Thank Cornwall for Christmas!

The Cornish kept Christmas when the rest of Britain had given up on it.

Christmas (Nadelik) was celebrated in Cornwall when it had become unfashionable to do so across the rest of Britain.

In fact many of the customs we now think of as Christmas traditions were collected in places like Cornwall in the early 19th Century.

Numerous distinctive traditions and practices are associated with this time of year in Cornwall including:

• The Cornish Christmas Bunch

• Cornish church towers being illuminated on Christmas Eve

• Triumphal arches of evergreens and flags were often seen in towns and villages

• Guise-dancing – Participants dressed in gentlemen’s hand me downs and wearing masks would tour the town entertaining others with music and dance. Often led by a “Lord of Misrule” or master of ceremonies.

• Candle Dancing – dancing around a basket full of sand with brightly coloured candles in it

• The Twelfth cake – And the general celebration of 12th night as a feast.

• The lighting and chalking of the Mock or Block. It was a tradition to draw a chalk man on the Christmas or yule log to symbolise the death of the old year and the start of the new. This was a communal activity and is still performed in public during the Montol festival in Penzance.

• The Cornish Christmas Carol – Cornwall has provided a surprisingly large number of Carols known throughout the world.

• The distinctive tunes of the regional Cornish Carols such as the St Ives and Padstow carols.

• The distinctive Cornish carol tunes composed by Thomas Merritt.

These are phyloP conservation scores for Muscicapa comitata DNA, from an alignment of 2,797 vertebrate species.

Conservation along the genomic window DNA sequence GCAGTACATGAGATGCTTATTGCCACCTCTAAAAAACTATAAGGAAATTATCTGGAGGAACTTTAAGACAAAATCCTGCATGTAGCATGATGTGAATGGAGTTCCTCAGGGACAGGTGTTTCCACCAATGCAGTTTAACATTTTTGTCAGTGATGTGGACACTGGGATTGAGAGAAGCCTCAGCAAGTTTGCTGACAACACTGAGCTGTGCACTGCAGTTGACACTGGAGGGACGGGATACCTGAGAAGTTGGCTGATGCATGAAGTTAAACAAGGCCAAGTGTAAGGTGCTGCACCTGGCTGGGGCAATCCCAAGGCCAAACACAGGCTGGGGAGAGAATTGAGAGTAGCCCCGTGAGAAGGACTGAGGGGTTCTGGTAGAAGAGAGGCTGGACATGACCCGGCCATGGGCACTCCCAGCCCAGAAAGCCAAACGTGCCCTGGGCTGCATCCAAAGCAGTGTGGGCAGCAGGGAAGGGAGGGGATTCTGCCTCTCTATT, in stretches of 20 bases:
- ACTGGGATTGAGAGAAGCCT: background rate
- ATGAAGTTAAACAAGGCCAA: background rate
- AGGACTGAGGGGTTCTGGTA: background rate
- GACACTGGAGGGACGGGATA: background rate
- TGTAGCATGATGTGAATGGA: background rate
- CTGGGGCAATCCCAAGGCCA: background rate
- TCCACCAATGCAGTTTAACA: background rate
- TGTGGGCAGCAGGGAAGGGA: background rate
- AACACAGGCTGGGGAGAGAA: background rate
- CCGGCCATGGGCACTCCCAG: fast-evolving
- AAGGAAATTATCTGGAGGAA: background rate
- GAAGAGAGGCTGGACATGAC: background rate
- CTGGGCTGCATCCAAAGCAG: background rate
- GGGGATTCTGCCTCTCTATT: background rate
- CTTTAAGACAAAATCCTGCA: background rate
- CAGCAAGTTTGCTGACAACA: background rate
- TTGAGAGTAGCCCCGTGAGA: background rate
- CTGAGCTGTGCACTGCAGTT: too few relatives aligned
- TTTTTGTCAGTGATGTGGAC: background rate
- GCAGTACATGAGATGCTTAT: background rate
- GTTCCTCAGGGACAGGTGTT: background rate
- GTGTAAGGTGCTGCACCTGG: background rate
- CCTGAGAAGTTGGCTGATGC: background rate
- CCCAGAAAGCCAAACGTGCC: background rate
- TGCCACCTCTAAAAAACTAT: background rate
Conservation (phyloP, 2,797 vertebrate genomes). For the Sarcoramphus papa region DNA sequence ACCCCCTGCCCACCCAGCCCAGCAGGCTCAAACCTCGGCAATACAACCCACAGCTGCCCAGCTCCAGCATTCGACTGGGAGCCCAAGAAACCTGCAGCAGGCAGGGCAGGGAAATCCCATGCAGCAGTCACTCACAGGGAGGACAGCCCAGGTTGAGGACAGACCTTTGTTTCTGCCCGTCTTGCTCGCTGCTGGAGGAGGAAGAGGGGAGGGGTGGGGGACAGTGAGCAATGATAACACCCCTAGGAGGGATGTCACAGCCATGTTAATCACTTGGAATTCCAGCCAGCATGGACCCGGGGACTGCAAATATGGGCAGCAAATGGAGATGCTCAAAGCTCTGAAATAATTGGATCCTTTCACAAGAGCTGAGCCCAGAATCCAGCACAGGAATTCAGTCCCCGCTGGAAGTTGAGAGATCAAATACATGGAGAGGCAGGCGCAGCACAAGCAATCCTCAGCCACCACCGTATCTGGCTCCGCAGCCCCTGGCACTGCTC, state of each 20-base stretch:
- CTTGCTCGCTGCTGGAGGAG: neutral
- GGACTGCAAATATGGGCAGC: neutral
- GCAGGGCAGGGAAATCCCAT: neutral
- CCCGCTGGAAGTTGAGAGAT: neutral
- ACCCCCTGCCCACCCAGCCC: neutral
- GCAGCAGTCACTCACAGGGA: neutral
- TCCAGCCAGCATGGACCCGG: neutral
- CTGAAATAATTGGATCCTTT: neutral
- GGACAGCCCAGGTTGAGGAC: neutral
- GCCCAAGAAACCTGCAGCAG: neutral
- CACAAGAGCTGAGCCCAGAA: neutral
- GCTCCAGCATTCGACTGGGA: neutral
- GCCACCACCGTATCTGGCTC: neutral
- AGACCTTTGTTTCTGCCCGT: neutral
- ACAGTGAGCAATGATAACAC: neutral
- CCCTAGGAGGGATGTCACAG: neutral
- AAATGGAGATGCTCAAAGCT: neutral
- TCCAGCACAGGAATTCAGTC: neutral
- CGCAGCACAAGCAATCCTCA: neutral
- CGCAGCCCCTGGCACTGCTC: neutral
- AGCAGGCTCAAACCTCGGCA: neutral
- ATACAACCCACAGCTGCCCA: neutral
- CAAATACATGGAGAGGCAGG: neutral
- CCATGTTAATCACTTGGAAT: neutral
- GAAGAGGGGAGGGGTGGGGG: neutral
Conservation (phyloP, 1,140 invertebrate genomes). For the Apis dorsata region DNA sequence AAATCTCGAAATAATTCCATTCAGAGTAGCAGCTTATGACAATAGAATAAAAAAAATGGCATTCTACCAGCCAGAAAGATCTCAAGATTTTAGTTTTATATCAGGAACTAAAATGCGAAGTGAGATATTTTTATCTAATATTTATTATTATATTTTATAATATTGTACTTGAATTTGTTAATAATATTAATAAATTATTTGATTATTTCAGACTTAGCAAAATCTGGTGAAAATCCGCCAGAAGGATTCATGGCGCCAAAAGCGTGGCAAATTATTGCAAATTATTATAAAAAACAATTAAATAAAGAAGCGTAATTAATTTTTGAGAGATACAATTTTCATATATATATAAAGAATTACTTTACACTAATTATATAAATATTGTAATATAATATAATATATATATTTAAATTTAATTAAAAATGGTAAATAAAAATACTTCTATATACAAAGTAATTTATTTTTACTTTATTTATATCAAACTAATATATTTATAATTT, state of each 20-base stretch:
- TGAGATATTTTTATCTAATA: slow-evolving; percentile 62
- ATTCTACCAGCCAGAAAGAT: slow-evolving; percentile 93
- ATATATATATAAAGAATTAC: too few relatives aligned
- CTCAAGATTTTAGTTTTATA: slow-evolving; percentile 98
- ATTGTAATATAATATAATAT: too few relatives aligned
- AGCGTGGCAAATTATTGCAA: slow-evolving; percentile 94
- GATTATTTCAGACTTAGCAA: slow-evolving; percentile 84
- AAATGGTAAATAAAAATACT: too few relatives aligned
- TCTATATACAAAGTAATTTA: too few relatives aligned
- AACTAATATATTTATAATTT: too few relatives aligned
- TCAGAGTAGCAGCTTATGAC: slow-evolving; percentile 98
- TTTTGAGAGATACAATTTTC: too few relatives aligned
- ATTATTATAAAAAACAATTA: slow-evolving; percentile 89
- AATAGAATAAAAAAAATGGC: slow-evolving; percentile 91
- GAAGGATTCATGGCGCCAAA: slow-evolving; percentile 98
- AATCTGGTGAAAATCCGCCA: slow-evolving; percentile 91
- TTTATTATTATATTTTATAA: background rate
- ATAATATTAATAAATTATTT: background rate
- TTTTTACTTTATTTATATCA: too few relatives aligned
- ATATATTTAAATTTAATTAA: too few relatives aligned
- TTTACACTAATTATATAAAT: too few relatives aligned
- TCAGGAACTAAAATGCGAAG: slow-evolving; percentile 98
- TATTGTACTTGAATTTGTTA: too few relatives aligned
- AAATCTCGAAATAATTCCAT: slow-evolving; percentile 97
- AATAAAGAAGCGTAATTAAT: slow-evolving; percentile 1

• The Cornish play of “Saint George and the Turkish Knight and its variants. A variant on the story popularly played out by mummers across the UK with local variants.

(with thanks to our friends of the Cornish Cultural Association)

(see 1901 newspaper cutting attached)

Tom Bawcock's Eve

December 23rd in Mousehole

Tom Bawcock's Eve is a festival, observed on December 23 in the village of Mousehole.

Tom Bawcock was a local fisherman in the 16th century, and Tom Bawcock's Eve is held to remember that man and his act of heroism: according to the legend, one stormy winter, when no fishing boats were able to leave and all residents were facing starvation, Tom Bawcock on December 23, however, went out for fishing.

He gave the entire catch to the residents and they baked a Stargazy pie together.

Ever since, the Tom Bawcock's Eve festival takes place as a memorial day to Tom Bawcock's efforts.

During the festival, Stargazy pie is eaten, and in the evening, all harbour lights are turned off so people can watch the illuminations and lantern parade. There is also carol singing on the beach.

"Merry place you may believe, Tiz Mouzel 'pon Tom Bawcock's eve

To be there then who wouldn't wesh, to sup o' sibm soorts o' fish

When morgy brath had cleared the path, Comed lances for a fry

Nex cumd fermaads, braa thustee jaads

As maad ar oozles dry,

An ling an haak, enough to maak

a raunen shark to sy!

And then us had a bit o' scad an' Starry-gazie pie

As aich we'd clunk, E's health we drunk, in bumpers bremmen high,

And when up caame Tom Bawcock's name, We'd prais'd 'un to the sky"

(see Starry Gazie Pie picture attached)

Montol Festival

16th Dec 2017 to 21st Dec 2017 in Penzance

The Montol Festival is a six day arts and community festival celebrating the midwinter solstice and Cornish traditions of the past, culminating in the main event, Montol Eve on December 21st. 

Through the week there are lantern and mask making workshops, strolling bands, carol services, storytelling, Mummers Plays, a ceilidh and late night shopping in Penzance. 

During the main event the people of Penzance take part in many of the Cornish traditional customs of Midwinter and Christmas including Guise dancing when many people wear traditional masks, dress in disguise and wear mock formal costume. Several fire beacons are lit throughout the town with the chalking and burning of the Mock, the Cornish Yule log and dancing to follow.